You’ve carried out a large number of peer reviews throughout your career. Why do you review, and what tips can you offer new academics starting out in peer review?
Reviewing activity is essential. After reaching a top scientific status, I think that it is mandatory to contribute a critical opinion and point out issues that should be improved. This is like a quality stamp. One should guarantee that any published work achieves the quality and innovation needed to reach that status. Independent of your career status, you should always assure your work is reviewed effectively for scientific soundness and innovative character. Reading the overall indications of the journal is also mandatory.
“The reviewing activity is essential. After reaching a top scientific status, I think that it is mandatory to contribute a critical opinion and point out issues that should be improved.”
Isabel Ferreira has edited four books, 60 chapters, and published over 600 papers in refereed journals and national and European patents. Many of these patents impacted the industry in which they were based and led to the creation of spin-offs within the Polytechnic Institute of Bragança. She has been presented with awards from different institutions for her work in advancing science in Portugal. These include Calouste Gulbenkian Foundation, Ciência Viva, the European Social Innovation Competition, as well as the merit medal of Bragança (among others). She is also a Highly Cited Researcher (top 1%) awarded by Clarivate Analytics in 2015, 2016, 2017, 2018 and 2019, one of the most important indicators of research quality.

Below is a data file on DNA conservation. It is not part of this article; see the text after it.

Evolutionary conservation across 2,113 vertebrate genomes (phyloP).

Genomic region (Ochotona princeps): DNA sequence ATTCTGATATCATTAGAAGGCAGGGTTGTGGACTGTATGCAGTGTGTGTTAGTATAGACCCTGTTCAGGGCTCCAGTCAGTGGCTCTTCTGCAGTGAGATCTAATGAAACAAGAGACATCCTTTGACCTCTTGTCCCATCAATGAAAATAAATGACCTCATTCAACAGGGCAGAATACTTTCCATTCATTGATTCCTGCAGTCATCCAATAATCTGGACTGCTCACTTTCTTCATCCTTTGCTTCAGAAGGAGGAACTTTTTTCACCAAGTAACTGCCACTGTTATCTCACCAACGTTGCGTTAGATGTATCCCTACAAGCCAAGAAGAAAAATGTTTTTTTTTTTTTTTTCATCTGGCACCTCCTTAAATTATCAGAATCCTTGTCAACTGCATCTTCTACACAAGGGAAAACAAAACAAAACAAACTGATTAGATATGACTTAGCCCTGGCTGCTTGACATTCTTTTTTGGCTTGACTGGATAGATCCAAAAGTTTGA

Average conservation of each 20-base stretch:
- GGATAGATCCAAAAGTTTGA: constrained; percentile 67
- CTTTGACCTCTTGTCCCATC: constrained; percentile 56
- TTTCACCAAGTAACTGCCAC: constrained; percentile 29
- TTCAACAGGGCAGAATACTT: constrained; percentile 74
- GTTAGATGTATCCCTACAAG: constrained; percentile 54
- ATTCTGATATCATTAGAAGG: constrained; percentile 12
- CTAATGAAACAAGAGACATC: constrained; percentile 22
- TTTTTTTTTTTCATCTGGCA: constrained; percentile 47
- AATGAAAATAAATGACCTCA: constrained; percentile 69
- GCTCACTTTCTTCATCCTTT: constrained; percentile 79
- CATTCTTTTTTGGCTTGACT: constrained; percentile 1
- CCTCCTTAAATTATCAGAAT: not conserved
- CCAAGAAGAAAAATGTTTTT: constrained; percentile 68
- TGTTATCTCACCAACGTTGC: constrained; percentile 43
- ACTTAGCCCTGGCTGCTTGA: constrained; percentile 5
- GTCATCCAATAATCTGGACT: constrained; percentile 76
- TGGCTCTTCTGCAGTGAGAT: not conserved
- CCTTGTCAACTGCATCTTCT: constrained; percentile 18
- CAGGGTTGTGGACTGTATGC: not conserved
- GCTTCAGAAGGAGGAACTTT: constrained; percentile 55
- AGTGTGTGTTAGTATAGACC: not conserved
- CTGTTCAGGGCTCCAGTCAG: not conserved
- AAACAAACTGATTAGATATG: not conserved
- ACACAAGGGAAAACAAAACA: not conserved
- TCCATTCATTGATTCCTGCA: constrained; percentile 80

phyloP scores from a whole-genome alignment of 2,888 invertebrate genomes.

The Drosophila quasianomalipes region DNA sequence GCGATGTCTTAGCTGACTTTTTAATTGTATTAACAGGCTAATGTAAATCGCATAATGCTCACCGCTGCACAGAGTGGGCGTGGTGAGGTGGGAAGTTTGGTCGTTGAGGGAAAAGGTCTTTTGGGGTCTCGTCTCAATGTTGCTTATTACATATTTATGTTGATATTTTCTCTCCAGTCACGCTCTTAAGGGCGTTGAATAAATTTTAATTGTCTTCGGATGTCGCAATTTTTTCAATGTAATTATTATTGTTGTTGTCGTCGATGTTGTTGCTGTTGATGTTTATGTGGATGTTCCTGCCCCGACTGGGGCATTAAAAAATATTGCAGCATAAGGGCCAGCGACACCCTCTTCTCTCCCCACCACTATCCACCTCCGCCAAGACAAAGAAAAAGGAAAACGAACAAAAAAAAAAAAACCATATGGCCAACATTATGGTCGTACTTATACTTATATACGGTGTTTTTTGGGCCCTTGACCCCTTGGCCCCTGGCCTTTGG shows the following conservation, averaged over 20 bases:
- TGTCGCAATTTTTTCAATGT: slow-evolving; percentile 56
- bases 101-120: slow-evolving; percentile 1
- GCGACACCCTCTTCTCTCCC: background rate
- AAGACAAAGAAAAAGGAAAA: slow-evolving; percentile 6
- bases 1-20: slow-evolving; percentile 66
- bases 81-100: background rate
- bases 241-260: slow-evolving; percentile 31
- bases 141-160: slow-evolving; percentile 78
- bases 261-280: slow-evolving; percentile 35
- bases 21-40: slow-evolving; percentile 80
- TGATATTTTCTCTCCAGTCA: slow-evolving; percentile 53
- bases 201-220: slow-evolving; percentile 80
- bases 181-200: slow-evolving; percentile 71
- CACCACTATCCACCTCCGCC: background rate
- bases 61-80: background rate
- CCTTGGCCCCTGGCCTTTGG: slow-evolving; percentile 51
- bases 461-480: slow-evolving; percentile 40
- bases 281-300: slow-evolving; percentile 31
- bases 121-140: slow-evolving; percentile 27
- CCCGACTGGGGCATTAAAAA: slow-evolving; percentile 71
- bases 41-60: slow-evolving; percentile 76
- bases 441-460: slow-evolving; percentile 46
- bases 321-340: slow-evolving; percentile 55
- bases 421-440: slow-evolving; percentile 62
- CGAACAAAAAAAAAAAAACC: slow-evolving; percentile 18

This blog post originally appeared on the Publons™ blog.